Nationals Make Matt Williams MLB’s First Mitchell Report Manager

Matt Williams was hired by the Washington Nationals to succeed Davey Johnson, making the five-time All-Star third baseman the first Major League Baseball manager directly linked to the sport’s steroid era.

Williams, 47, spent the past four seasons on Kirk Gibson’s coaching staff in Arizona, including the past three as third-base coach. Johnson retired at age 70 after 2 1/2 years leading the Nationals.

“I feel privileged and honored to be a part of this team,” Williams said in a statement. “It’s a wonderful group of guys and a great organization. I’m simply here to help take us to the next level.”

Williams played in the majors for 17 seasons and hit 359 of his 378 career home runs as a third baseman, the third-most in MLB history at the position behind Mike Schmidt and Chipper Jones. In addition to his All-Star selections, he won four Gold Glove awards for his defense, captured a World Series title with Arizona and finished second in voting for the National League’s Most Valuable Player award in 1994, when he hit 43 homers.

Williams, who retired as a player in 2003, was among more than 80 players identified as having connections to performance-enhancing drugs in the 2007 report produced by former U.S. Senator George Mitchell. The San Francisco Chronicle reported in 2007 that Williams five years earlier had bought $11,600 worth of human growth hormone, steroids and other drugs from an anti-aging clinic in Florida. Williams told the newspaper at the time that a doctor advised him to try HGH as he sought to recover from an preseason ankle injury.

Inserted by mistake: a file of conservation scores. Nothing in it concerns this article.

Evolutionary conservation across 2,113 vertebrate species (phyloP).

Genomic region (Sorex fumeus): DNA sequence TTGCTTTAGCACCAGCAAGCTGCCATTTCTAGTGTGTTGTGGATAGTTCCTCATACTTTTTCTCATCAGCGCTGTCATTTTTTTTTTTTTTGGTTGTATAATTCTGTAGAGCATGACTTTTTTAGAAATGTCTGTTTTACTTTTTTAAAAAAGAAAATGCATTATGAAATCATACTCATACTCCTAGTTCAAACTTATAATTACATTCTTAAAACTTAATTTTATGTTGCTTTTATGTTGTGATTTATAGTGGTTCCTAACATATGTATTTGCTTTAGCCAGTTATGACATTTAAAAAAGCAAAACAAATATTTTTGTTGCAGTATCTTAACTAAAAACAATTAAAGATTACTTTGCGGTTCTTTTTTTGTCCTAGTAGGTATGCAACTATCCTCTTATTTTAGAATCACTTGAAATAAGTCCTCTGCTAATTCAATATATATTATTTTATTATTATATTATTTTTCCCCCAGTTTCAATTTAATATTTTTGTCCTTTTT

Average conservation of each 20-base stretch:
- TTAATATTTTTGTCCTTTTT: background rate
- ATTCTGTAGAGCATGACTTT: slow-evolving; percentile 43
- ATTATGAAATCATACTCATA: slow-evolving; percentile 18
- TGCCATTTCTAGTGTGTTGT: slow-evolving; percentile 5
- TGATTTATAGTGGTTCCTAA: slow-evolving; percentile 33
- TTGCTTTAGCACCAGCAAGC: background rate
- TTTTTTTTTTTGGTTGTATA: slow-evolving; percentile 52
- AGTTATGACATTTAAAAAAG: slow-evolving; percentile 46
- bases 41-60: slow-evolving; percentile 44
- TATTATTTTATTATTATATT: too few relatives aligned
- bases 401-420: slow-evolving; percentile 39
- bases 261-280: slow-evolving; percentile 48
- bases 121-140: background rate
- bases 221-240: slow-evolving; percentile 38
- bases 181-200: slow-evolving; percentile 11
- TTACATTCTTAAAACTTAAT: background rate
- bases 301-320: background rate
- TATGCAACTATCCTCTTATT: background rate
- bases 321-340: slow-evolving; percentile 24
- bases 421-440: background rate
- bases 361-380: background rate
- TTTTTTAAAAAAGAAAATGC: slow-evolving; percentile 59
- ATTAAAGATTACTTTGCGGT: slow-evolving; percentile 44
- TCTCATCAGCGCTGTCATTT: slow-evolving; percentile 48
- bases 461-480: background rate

Playoff Miss

Williams takes over a team that missed the postseason with a 86-76 record, 10 games behind the Atlanta Braves in the NL East. Washington, with young players such as pitcher Stephen Strasburg and outfielder Bryce Harper, had a 98-64 record in 2012 and made the playoffs for the first time since moving from Montreal in 2005.

“Matt has a wealth of knowledge and experience as a former player and coach,” Nationals owner Ted Lerner said. “But what most impresses us is his ability to understand and ably communicate situations and strategies in a disciplined, forthright manner. We think he is the right leader for a Washington Nationals team ready to compete for a World Series championship.”

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